5. In my opinion, I think the root of why more women are not interested in feminism or women’s history is because they haven’t been exposed to it. We live in a heteronormative society, dominated by maleness and whiteness. I think because of this, we are taught history within the box. As I mentioned this post, I was a victim of this kind of learning, as I think most students are until they come to college and are encouraged, and sometimes forced, to explore beyond the material presented. I think that some women are happy with the positions they occupy today; they have the right to vote and seem to, on the surface, have equal rights. But the true reality is that inequalities still exist, as evident by the high numbers of women being discriminated against in the workplace. I think that if we integrate more women’s history in all history classes from a young age (those histories being American and World), I think that future generations will have a better understanding of why feminism has been and will continue to be an important theory to understand.

    Posted by Dana Silverstein | February 21, 2012, 10:37 pm
  6. So, I thought about the notion that I am interested in women’s history and feminism because I am a female all morning. I do think a lot of this has to do is that I am a woman and I admire those who have paved the way before me. At the same time, there are men feminist, and I don’t think they get enough recognition. Even during the Seneca Falls Convention, abolitionist Fredrick Douglas was a supporter of women’s rights. I decided to do a little more research and found this website http://www.menandfeminism.org/. Men feminist do exist! Lets give them more credit!

    Posted by Dana Silverstein | February 22, 2012, 10:41 am
  7. Dana – just thought I should mention that your title actually made me laugh out loud. And it caught my attention. I’m not on blog council this week, but if it means anything – my vote goes to you for best title!

    Posted by Beth O'Brien | February 22, 2012, 5:17 pm
  8. Dana, I too am fascinated with the ways in which women have made such progress since the early 1900s. It’s amazing that 90 years ago, women could not vote and today women occupy political positions and are the breadwinners of their family. Your blog post relates to my post about KIND, an organization in Nigeria that is training young women to become leaders in their community. The progress in America is astounding, but there are still so many women suppressed around the world. Should businesses operating in these countries such as Nigeria hire and train these women who are suppressed by the men in their community?

    Posted by Lauren Daley | February 22, 2012, 10:00 pm
  9. What was the critical rift around the ERA?

    Posted by Jordi | February 22, 2012, 11:00 pm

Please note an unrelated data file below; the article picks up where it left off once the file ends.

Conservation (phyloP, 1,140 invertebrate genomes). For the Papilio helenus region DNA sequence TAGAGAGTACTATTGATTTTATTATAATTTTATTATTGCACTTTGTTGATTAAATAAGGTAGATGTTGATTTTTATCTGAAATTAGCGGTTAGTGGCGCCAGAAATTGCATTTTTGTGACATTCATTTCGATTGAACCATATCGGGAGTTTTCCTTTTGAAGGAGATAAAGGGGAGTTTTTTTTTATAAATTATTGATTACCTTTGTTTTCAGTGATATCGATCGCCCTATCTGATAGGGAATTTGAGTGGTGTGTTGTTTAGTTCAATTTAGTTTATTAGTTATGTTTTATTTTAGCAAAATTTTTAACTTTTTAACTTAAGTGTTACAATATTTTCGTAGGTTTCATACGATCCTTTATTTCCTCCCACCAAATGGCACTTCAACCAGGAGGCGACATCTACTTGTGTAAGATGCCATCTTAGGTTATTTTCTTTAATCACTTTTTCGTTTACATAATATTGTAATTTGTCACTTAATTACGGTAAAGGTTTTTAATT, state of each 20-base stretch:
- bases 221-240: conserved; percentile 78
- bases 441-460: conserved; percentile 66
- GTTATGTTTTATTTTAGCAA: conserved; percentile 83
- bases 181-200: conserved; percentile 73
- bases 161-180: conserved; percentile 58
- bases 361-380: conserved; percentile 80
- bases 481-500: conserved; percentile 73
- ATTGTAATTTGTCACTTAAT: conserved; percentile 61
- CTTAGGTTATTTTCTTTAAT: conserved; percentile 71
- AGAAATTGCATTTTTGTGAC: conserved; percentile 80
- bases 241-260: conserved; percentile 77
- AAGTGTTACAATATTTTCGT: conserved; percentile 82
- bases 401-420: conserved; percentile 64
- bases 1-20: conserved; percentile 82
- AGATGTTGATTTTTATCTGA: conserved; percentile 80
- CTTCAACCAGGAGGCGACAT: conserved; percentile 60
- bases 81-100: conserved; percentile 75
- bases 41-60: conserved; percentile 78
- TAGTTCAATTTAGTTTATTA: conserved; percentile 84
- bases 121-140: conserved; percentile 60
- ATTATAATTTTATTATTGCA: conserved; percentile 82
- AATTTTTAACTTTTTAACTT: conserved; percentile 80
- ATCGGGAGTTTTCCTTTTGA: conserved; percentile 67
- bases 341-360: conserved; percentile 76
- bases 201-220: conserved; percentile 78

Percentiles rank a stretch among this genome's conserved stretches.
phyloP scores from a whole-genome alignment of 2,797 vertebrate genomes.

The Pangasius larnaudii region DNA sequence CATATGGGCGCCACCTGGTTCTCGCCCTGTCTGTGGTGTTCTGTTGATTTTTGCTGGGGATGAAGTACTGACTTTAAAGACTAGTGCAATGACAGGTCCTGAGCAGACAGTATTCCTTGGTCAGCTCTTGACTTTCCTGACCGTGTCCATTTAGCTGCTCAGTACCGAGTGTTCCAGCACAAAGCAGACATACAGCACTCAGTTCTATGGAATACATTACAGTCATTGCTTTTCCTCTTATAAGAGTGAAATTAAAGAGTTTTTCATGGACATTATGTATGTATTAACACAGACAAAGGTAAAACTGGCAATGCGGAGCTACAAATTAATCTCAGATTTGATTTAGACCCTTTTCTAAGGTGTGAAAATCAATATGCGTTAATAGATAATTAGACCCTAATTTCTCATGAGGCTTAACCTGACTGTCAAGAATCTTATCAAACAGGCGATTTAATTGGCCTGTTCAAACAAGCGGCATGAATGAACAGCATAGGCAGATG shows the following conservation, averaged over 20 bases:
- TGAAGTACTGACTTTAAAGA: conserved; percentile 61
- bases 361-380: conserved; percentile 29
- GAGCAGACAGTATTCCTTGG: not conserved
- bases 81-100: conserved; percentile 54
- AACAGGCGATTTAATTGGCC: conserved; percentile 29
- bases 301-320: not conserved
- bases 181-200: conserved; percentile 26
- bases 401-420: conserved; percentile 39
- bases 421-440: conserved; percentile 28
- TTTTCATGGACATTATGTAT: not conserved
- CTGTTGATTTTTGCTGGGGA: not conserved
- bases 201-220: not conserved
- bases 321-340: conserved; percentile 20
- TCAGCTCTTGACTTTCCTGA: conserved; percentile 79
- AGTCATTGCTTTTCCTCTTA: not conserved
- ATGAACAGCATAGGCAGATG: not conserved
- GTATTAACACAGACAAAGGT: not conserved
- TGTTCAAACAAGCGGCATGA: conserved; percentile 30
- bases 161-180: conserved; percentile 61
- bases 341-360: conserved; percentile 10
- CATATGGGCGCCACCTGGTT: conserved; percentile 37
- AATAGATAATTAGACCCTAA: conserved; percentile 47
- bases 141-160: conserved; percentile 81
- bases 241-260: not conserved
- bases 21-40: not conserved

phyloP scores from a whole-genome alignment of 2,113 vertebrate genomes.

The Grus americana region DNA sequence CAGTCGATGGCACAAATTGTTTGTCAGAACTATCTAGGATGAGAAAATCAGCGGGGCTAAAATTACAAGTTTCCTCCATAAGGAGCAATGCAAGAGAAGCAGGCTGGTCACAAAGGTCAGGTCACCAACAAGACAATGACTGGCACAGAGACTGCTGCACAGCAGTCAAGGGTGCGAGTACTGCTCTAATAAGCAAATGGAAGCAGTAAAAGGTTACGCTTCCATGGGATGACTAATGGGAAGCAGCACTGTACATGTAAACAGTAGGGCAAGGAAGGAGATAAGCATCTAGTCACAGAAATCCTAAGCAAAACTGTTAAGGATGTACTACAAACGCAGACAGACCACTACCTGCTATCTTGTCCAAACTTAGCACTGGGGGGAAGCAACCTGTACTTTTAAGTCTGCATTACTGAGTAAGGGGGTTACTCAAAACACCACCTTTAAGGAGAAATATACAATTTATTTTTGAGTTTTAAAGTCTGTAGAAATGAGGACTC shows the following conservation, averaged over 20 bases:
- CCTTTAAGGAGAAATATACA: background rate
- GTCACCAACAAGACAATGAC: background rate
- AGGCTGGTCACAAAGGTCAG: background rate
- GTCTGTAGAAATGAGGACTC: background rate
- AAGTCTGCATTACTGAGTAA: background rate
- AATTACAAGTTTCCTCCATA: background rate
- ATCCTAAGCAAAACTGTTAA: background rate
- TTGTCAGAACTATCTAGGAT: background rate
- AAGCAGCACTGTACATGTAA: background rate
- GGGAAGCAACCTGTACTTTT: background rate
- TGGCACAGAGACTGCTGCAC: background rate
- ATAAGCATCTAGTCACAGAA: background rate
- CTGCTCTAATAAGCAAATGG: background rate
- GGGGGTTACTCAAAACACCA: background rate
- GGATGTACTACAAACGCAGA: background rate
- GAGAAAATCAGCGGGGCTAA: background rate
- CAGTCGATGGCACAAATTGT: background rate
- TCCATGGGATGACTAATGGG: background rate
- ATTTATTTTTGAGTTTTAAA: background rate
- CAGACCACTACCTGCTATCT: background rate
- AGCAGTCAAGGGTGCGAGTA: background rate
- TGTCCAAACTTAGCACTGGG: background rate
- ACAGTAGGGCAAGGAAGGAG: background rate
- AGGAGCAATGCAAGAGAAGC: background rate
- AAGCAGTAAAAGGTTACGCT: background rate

10. If being a feminist means that men and women are equal before the law, then sign me up. I’m a feminist.

    Posted by Jordi | February 22, 2012, 11:04 pm
  11. Relevant speaker coming up…

    Gail Dines is Professor of Sociology and Women’s Studies at Wheelock College in Boston, will be Bucknell’s Women’s and Gender Studies Distinguished Visiting Lecturer for 2011-2012. Professor Dines is an internationally acclaimed speaker and author, and a feminist activist. Her writing and lectures focus on the hypersexualization of the culture and the ways that porn images filter down into mainstream pop culture. Dines’s work on media and pornography has appeared in academic journals, magazines such as Time and Newsweek, and newspapers across the country. She is a frequent guest on radio and television and is a recipient of the Myers Center Award for the Study of Human Rights. For more information, please see http://gaildines.com/.

    Professor Dines will be on campus on Tuesday, March 6, as well as Wednesday, March 7. On the evening of the 6th, she will give a public lecture entitled “Sex, Identity and Intimacy in a Porn Culture.” (7 pm, LC Forum). Please encourage your colleagues and students to attend. In addition the the colloquium luncheon, iIn advance of her visit, we are also organizing readings/discussion groups for students, each of whom will receive a copy of Dines’ latest book, Pornland: How Porn has Hijacked Our Sexuality (2010, Beacon Press). To date, we are delighted that approximately 40 students have expressed an interest in joining one of the readings groups, each of which will be co-facilitated by members of the Women’s and Gender Studies Coordinating Committee, along with a few other colleagues.

    Posted by Jordi | February 23, 2012, 9:20 pm

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  1. Pingback: Blog Council Awards « business government society 2 - February 24, 2012

  2. Pingback: Feminism « Solmaz Hafezi - March 5, 2012

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BLOG INSTRUCTIONS

Blog 5 before session 6 What (interest) or Who (person) Inspires You? For this week’s prompt, the Blog Council wants you to examine how this class relates to your own interests. So, please write about how this class relates to some of your own intellectual or other learning interests. We are NOT interested in how it relates to a specific career goal. Plan B: same idea, but based on a person. See whole post for details.